I’ve linked to articles expressing outrage about the recent decision of the Copyright Royalty Board that threatens to shut down a wide swath of internet radio stations, including my own PostClassic Radio. Just so you know what the other side is saying, I print here a letter a friend sent me that he received from his musicians’ union. It’s a nice piece of propaganda, framing the CRB decision as being entirely motivated to make sure musicians (not corporations, of course) get paid their due. My own comments are bold-faced:
A recent pro-musician decision of the Copyright Royalty Board has sparked a lot of adverse press. Even worse, webcasters and broadcasters have instigated a “grass-roots” campaign urging music fans to complain to Congress about the decision. The purpose of this e-mail is to make sure that musicians are informed about the facts – and to ask you to send your own pro-musician message to your representatives in Washington!
The Background. The Copyright Act requires webcasters and broadcasters to pay royalties when they stream sound recordings on the internet. By law, 50% of the royalties for streaming go to performers. SoundExchange collects the royalties and pays 45% of them directly to individual featured performers. SoundExchange pays 5% (the share set by statute) to the AFM and AFTRA Fund for distribution to session musicians and vocalists. The remaining 50% goes to the sound recording copyright owner – which is usually a record label [interestingly soft-pedaled admission] but in some cases [!] is also the performer.
The Decision. The judges heard 48 days of testimony and reviewed thousands of pages of evidence about the webcasting business and about the businesses of performers and record labels. AFM Vice President Harold Bradley and member Cathy Fink testified about the creative work musicians do in the recording process, and about how important this new income stream is to musicians. President Tom Lee testified about the ways SoundExchange works for musicians. And then the judges carefully considered all they had heard – and got it right. They wrote a careful, 115-page decision that acknowledged the value of musicians’ creative work and the importance of fairly compensating us when businesses [“businesses” – there’s a loaded word that totally misrepresents most internet stations likely to be killed by the ruling] use our product. [“Our” product – whaddya mean “we,” paleface?]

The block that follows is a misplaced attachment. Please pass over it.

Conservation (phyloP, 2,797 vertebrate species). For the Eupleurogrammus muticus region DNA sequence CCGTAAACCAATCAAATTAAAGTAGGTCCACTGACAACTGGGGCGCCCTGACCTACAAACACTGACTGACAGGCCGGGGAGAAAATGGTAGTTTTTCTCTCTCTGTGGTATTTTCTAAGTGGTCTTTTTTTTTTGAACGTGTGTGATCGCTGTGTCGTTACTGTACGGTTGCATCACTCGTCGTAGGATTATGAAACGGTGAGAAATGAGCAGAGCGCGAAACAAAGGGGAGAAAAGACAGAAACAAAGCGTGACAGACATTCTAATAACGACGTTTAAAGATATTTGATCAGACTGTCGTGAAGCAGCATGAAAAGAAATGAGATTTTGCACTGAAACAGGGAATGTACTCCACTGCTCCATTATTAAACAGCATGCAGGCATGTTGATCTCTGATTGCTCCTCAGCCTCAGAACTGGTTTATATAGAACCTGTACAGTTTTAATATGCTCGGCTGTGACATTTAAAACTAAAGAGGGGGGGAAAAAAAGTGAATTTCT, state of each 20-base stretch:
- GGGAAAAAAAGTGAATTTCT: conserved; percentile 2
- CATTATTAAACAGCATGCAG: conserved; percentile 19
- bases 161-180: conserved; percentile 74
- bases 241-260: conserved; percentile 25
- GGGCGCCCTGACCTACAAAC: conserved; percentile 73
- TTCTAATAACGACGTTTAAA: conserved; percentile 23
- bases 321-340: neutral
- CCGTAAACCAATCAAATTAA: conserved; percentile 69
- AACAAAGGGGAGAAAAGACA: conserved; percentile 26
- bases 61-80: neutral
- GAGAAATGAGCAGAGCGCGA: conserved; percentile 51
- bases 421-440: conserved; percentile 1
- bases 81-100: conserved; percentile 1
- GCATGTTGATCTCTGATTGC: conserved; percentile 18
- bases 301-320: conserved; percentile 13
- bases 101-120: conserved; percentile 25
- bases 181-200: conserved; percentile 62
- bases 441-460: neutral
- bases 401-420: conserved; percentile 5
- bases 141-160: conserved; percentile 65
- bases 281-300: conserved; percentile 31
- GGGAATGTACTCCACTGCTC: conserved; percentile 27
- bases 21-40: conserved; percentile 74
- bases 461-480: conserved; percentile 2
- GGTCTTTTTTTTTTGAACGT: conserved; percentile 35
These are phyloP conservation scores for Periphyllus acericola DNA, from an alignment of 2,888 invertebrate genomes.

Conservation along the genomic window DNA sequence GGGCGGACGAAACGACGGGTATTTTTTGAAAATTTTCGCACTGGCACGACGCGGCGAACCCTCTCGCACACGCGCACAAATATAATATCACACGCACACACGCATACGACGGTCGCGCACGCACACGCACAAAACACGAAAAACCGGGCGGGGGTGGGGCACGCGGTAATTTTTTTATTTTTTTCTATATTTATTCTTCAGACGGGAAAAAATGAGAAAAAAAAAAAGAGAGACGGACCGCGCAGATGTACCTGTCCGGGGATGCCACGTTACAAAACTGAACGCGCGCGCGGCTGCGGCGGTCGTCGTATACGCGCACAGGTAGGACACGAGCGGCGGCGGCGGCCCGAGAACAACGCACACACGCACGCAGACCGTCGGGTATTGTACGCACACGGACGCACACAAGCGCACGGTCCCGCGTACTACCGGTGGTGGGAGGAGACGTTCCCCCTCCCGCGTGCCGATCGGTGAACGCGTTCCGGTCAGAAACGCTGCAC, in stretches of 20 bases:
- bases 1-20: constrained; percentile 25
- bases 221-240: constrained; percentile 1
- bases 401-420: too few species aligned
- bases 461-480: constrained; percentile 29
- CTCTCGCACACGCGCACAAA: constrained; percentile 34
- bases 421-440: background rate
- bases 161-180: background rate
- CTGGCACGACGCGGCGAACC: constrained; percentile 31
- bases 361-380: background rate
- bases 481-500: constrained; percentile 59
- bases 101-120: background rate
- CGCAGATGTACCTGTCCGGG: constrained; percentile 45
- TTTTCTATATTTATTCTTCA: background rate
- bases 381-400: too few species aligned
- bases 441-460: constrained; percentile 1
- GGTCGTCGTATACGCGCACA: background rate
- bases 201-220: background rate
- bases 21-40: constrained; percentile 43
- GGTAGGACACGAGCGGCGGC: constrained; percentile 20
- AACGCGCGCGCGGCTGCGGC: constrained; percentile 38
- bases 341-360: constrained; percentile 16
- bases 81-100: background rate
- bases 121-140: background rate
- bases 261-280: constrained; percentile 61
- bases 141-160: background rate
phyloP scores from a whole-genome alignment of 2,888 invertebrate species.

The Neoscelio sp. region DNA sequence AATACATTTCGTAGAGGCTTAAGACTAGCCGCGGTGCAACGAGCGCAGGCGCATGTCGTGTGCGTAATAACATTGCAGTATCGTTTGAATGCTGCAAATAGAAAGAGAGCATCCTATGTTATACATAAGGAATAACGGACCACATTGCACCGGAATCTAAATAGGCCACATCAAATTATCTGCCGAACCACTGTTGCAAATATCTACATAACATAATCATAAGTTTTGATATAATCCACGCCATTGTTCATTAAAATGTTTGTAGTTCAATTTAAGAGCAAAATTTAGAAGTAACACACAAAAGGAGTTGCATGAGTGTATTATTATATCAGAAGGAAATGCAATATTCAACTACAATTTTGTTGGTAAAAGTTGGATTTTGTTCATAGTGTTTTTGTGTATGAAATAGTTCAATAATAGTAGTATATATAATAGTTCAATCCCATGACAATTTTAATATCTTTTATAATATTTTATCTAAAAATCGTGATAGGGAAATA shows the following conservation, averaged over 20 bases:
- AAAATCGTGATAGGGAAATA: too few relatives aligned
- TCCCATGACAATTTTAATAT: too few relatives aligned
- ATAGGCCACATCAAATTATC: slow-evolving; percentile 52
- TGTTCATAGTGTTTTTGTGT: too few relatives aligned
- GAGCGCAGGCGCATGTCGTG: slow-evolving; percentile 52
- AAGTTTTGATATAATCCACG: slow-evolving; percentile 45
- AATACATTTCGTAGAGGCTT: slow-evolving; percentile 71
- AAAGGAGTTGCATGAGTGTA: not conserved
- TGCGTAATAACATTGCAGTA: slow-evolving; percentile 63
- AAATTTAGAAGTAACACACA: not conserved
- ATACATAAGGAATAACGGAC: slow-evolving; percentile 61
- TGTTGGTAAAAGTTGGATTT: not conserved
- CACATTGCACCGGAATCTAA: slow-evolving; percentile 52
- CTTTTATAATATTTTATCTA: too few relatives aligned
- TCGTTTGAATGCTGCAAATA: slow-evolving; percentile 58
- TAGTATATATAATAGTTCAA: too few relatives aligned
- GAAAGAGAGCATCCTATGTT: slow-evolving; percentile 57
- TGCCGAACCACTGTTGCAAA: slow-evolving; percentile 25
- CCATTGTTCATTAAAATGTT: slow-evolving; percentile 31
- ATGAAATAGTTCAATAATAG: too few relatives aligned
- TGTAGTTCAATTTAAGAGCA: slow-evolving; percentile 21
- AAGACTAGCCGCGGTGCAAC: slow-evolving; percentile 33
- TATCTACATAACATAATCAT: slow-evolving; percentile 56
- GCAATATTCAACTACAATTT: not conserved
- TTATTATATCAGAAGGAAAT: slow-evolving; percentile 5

The Webcaster Backlash. Although the webcasters and broadcasters presented a complex and detailed case to the judges – and although the hearing process is one that they asked Congress to create – some don’t like the result and are seeking a Congressional override. This makes no sense. What is worse is that large (and wealthy) webcasters like AOL and Yahoo are hiding behind a few [thousand] small webcasters who complain that as “small businesses,” they can’t afford to pay the royalties [or are making no income at all, doing it as a labor of love or mere means of exposure]. Webcasters made similar complaints the last time rates were set in 2002 – and since then, webcaster revenues overall have jumped from $50 million to $500 million per year. [Tenfold? I’d bet the number of webcasters has increased more than tenfold since 2002, so that’s a meaningless statistic.]
Performers Need to Be Paid for Use of Our Work. Most musicians need to patch together lots of income streams in order survive – including royalties for the use of our recordings. Please let Congress know how important this money is to musicians! Urge your representatives to resist the pressure to override the rates set by the CRB.
There follows a sample letter to be sent to one’s congressperson, hitting most of the same talking points. I think I need hardly point out that PostClassic Radio costs me about $300 a year to run, and that I derive no income from it at all. The composers I play are almost all greatly in need of exposure, and I’ve heard abundant anecdotal evidence of people buying CDs to get what they’ve heard on PostClassic Radio. Shut me down, price Live365 out of my affordable range, and a few hundred composers will suddenly not be heard on internet radio at all, and will get nothing – no exposure, no royalties, no CD sales. Becoming entirely commercial, internet radio will then be forced back into the same deadening lack of variety that radio has suffered in recent years.